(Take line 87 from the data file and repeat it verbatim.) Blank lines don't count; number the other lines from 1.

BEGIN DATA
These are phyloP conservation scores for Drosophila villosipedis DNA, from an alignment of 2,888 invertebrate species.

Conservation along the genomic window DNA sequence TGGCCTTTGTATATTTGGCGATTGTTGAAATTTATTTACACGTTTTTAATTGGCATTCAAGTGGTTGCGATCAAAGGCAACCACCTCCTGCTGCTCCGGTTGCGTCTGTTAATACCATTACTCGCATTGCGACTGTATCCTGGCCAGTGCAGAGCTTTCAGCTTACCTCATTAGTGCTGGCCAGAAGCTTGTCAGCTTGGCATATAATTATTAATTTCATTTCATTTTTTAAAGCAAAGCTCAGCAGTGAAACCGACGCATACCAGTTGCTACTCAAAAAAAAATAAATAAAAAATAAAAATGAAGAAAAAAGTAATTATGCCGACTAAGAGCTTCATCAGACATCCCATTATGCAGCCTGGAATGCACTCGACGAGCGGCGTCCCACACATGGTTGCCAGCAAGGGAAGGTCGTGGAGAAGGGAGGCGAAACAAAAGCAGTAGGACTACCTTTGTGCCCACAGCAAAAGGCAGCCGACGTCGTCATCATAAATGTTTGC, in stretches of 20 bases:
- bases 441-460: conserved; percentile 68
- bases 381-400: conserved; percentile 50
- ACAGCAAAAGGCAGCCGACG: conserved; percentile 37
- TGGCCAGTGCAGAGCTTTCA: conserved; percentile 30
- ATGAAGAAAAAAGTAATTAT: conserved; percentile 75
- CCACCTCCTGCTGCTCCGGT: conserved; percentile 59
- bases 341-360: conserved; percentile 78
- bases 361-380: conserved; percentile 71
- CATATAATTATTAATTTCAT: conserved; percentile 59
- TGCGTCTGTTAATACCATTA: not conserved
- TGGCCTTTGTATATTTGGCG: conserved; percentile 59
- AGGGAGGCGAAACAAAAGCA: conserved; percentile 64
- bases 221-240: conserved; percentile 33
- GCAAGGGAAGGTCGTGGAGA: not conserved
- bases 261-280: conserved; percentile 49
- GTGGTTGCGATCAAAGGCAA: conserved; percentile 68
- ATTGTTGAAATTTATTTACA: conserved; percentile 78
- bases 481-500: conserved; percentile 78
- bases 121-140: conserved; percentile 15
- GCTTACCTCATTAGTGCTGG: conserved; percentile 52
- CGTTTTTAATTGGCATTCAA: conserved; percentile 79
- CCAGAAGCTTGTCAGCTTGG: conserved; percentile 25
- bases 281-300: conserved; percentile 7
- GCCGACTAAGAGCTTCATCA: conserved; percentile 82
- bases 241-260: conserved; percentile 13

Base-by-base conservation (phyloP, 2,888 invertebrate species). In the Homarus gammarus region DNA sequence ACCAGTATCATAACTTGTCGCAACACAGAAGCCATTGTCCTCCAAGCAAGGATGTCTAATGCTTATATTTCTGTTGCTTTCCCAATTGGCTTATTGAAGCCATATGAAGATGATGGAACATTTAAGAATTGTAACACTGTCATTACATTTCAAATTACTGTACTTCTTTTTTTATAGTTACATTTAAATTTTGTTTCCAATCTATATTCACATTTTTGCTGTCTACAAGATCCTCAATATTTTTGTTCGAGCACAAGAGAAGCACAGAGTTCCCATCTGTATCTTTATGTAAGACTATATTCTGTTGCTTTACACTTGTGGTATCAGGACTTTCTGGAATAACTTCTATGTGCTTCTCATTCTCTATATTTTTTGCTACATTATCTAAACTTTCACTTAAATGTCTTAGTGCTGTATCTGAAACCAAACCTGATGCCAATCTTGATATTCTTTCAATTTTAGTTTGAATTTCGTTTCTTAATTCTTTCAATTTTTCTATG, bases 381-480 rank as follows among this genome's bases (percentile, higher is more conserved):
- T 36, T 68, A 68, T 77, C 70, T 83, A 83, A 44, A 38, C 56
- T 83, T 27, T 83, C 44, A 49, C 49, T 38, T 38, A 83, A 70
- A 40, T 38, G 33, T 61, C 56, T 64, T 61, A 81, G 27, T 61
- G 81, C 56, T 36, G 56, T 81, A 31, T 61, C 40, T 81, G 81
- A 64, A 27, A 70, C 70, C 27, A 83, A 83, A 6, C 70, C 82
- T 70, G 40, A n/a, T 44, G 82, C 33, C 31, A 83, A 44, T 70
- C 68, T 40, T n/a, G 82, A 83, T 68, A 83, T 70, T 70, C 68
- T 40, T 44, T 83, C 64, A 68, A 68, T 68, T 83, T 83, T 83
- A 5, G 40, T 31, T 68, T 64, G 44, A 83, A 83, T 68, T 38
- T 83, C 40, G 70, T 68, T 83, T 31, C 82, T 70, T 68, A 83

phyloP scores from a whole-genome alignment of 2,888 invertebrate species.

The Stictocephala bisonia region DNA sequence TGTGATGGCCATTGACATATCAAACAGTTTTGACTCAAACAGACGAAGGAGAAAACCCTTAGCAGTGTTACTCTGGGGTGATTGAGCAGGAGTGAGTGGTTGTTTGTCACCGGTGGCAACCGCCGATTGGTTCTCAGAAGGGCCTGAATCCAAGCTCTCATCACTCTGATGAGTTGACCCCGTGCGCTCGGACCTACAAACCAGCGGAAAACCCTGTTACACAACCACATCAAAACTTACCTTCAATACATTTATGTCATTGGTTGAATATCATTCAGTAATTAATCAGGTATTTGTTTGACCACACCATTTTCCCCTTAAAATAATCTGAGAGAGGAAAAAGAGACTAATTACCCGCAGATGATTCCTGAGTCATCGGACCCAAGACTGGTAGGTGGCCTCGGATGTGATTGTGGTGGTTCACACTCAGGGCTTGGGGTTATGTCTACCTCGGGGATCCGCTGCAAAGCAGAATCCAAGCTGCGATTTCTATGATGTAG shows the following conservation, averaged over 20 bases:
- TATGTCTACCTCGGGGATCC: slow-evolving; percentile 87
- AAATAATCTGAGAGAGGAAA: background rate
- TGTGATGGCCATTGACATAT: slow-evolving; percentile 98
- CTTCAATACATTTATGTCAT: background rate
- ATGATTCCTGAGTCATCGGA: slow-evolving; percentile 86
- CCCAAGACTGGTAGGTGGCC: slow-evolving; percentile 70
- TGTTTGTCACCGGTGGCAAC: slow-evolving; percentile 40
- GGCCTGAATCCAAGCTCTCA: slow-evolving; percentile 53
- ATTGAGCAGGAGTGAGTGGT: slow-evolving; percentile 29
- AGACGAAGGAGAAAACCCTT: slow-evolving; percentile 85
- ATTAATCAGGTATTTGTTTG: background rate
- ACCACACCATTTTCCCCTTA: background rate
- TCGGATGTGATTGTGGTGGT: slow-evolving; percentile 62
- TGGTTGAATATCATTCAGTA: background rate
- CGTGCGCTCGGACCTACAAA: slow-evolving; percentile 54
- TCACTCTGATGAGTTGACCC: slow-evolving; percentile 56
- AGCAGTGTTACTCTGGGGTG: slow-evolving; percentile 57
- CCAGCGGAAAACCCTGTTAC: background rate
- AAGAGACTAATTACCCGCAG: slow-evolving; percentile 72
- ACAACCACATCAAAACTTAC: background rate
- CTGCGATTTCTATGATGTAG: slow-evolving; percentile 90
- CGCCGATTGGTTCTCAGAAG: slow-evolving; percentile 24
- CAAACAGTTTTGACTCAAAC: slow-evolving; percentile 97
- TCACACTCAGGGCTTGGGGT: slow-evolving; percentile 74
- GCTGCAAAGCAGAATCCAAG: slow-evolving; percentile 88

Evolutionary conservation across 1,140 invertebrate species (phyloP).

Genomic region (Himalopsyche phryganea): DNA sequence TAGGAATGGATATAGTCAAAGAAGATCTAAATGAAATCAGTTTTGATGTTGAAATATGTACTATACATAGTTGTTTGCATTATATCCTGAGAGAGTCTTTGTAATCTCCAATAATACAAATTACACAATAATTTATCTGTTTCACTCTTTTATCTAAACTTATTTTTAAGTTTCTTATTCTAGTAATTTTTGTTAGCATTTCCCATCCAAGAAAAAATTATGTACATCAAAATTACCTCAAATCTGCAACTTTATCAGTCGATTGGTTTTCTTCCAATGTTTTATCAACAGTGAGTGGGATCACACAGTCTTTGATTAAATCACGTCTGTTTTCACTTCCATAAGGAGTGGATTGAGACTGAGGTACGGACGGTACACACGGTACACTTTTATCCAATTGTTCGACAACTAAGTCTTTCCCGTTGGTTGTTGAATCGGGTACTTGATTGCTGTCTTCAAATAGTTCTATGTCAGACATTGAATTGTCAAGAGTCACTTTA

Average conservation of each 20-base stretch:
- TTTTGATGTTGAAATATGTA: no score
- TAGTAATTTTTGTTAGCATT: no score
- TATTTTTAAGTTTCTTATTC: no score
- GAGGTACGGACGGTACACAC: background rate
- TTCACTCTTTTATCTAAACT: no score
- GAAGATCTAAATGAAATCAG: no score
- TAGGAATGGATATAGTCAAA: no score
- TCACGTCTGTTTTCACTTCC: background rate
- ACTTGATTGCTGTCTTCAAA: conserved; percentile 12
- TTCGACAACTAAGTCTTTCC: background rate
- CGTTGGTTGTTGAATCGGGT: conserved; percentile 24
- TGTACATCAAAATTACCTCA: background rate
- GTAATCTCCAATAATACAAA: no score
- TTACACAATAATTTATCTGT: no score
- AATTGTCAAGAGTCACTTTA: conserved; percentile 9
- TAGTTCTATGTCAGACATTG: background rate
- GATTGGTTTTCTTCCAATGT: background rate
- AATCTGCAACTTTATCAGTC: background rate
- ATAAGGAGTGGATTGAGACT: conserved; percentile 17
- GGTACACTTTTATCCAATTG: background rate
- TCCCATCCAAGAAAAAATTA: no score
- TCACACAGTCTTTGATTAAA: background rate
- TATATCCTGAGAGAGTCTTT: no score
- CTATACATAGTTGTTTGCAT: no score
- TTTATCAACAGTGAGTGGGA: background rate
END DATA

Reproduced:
- ATAAGGAGTGGATTGAGACT: conserved; percentile 17